Weekly keeps eye on arts, entertainment

It is a familiar complaint.Newspaper readers grow old. They die. Such is life.The good news is that there is always a new breed of young people born to replenish these thinning ranks.However, it is becoming harder and harder to attract the...

It is a familiar complaint.

Newspaper readers grow old. They die. Such is life.

The good news is that there is always a new breed of young people born to replenish these thinning ranks.

However, it is becoming harder and harder to attract the elusive, well-educated, highly active and mobile young adults, age 18-39, who are highly coveted by advertisers.

Nowhere in Canada is this more evident than in the towering media Babel that is Toronto.

Four daily newspapers, a host of suburban and community newspapers, a diverse and flourishing ethnic press, trade, professional, arts and entertainment periodicals and specialty magazines all compete for the print advertising dollar.

Looking at this overheated, overgrazed, overserviced market in late 1990, we at The Toronto Star came up with what we thought was a sensible solution.

We decided what was needed was yet another newspaper in the form of eye WEEKLY, a free-standing, giveaway tabloid concentrating primarily on the arts and entertainment scene in Toronto and environs.

Here is the thinking that led us to this action.

As the difficulties in attracting new, young readers became progressively more apparent during the early ’80s, the Star developed various strategies to conteract the trend.

The most successful of these was What’s On, a weekly entertainment broadsheet section of the Star that proved popular with our readers in the 18-39 age group.

The problem was, however, that as a section (initially Friday, now moved to Thursday) of the daily paper, it was not reaching young readers who were not already regular, or at least occasional, Star readers.

Our research indicated that there was still a significant number of potential readers who just were not looking at us as an option.

On top of that, the alternate arts and entertainment weekly in the market, Now, had experienced steady growth throughout its 10 years of existence.

Proof of that success was Now’s claimed free circulation in the 90,000 range, its estimated $6 million annual advertising revenue, and the proliferation of imitators it had attracted over the years.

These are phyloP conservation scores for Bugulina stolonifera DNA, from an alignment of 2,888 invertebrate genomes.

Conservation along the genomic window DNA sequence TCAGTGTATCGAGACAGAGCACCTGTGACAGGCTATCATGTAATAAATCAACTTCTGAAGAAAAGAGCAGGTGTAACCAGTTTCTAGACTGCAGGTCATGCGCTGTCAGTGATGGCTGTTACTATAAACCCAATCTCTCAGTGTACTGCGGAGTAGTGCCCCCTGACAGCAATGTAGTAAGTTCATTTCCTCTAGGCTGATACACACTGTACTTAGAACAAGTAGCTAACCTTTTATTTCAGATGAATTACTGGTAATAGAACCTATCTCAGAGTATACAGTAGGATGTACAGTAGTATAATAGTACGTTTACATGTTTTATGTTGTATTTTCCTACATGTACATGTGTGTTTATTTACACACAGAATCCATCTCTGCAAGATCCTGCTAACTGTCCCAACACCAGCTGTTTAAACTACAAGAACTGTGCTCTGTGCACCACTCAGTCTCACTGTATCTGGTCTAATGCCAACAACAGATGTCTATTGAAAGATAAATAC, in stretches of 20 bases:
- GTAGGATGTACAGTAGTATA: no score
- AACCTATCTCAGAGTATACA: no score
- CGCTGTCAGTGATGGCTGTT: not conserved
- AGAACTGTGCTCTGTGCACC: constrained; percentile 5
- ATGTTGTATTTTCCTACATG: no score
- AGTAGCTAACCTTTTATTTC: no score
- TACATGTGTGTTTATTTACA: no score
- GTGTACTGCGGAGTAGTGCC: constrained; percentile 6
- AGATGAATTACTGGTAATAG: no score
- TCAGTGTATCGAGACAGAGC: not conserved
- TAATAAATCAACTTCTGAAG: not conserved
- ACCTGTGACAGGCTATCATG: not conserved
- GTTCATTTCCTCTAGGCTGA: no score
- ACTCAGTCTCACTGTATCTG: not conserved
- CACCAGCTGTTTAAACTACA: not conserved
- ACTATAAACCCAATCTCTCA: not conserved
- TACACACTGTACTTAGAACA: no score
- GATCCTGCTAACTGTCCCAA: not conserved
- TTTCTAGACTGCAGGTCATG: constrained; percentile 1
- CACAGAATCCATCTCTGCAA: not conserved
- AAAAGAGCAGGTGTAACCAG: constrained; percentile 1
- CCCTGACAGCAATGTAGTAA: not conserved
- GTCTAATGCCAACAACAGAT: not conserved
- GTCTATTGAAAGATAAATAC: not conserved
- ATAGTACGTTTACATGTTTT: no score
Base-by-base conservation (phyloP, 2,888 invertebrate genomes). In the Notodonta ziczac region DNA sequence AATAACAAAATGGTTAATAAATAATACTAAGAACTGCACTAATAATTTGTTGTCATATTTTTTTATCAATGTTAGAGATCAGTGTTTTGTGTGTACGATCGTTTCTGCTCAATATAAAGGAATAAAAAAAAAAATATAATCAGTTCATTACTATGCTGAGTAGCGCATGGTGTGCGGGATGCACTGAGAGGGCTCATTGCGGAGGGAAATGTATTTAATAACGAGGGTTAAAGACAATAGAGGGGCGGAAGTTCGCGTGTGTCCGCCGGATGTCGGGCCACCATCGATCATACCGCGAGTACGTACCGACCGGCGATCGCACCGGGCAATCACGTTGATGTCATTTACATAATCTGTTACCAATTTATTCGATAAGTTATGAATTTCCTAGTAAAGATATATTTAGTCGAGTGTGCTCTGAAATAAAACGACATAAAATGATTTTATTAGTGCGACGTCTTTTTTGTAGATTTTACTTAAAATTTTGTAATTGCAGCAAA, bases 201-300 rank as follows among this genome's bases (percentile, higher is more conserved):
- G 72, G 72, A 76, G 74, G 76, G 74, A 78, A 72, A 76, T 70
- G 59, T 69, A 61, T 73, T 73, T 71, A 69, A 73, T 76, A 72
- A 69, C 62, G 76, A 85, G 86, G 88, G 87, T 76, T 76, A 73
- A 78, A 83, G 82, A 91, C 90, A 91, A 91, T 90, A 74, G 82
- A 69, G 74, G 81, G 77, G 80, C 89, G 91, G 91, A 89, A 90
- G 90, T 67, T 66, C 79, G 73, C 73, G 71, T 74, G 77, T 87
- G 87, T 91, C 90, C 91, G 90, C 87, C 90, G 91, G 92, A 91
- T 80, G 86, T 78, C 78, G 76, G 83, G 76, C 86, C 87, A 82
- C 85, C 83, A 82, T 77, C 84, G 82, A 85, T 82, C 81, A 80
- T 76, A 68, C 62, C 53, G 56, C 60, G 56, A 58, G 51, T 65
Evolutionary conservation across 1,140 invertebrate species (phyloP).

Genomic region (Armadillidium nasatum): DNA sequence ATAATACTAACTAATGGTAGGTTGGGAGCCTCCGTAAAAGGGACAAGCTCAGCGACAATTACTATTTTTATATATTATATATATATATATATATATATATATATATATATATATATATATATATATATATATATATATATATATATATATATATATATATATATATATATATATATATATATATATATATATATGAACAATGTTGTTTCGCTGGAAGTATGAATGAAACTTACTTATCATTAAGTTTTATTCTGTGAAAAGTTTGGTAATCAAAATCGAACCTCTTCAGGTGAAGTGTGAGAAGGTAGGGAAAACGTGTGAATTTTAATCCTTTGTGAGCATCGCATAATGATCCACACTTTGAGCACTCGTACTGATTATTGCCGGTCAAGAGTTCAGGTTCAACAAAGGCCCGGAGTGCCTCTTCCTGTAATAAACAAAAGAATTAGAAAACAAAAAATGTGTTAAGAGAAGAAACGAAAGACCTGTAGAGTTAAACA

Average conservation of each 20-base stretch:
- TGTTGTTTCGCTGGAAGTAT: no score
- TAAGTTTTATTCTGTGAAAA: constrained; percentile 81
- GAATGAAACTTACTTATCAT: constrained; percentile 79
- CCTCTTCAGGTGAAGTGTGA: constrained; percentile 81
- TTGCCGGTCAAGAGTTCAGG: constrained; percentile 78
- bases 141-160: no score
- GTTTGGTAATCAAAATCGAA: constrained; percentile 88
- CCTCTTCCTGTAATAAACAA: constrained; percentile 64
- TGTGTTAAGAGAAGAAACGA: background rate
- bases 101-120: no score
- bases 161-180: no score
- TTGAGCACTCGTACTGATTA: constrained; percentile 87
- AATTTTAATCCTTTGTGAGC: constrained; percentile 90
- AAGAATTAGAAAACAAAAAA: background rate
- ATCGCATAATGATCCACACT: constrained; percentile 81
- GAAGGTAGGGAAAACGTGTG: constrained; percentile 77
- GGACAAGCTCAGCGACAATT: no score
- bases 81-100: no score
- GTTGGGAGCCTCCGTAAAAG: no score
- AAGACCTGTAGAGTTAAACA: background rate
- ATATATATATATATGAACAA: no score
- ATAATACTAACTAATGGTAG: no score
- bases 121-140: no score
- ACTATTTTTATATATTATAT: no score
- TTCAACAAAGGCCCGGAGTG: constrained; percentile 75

Rumor had it that the publication, already selling some copies outside the centre core, was doing so well it was considering converting from a giveaway to paid circulation.

Although all of Now’s challengers had faded away, it was the demise of the most serious one to date, Metropolis, in 1990 that planted the seed for eye WEEKLY.

Metropolis had struggled for nearly two years before shutting down.

While our analysis of Metropolis’ demise revealed a number of hurdles to be overcome, its longevity indicated that the marketplace was receptive and supportive of another voice.

We decided to launch an alternative to the alternative.

Our objectives were simple: to create and launch a weekly alternate paper credible enough to attract the 18- to 39-year-old readership that is increasingly not subscribing to a mainstream daily newspaper; and to attract the smaller advertiser interested in reaching this demographic, but unable to afford the cost of a higher circulation, less targetted print medium.

To make a long story short, almost exactly one year after the initial thought, we launched eye WEEKLY on Oct. 10, 1991.

Focussing primarily on arts and entertainment, the core of the book was a comprehensive listings package.

In addition, the city’s flourishing live music scene, its huge film audience and dynamic live theatre community made these areas obvious centres of editorial attention.

Once fleshed out with a wider menu of cultural coverage, we introduced environmental, political, media and issues coverage to address the non-entertainment components that a paper must cover to be truly alternative.

One of the most critical decisions we made was to take the entire operation outside the main plant.

If it was to be a street paper, it had to have a real street voice. And there is nothing like cramped rental quarters and tight budgets to get you there.

Conscious effort was made to recruit and develop bright young writers from the very audience we were trying to attract.

The result has been a cheeky, often irreverent, but never irrelevant view of what is going on, and what it means to our audience.

As you can imagine, launching a project like this in the depths of a recession was a hell of a gamble.

Certainly the fact that economic recovery has been so slow has prompted a requisition for a new crystal ball. But despite tight money, it seems our market projections are beginning to come true.

The best proof of this is that, with our last two quarters, our audited circulation has overtaken our now 13-year-old competitor, Now.

We expect our current average to be certified in the 93,000 to 94,000 range, well beyond our original target of 75,000.

As well, despite the prevailing economic climate, it appears we will reach our breakeven point on target in 1994.

To paraphrase Sally Field’s Oscar-night gush, ‘They like us, they really do.’

Andrew V. Go is publisher of eye WEEKLY and group sales director at The Toronto Star.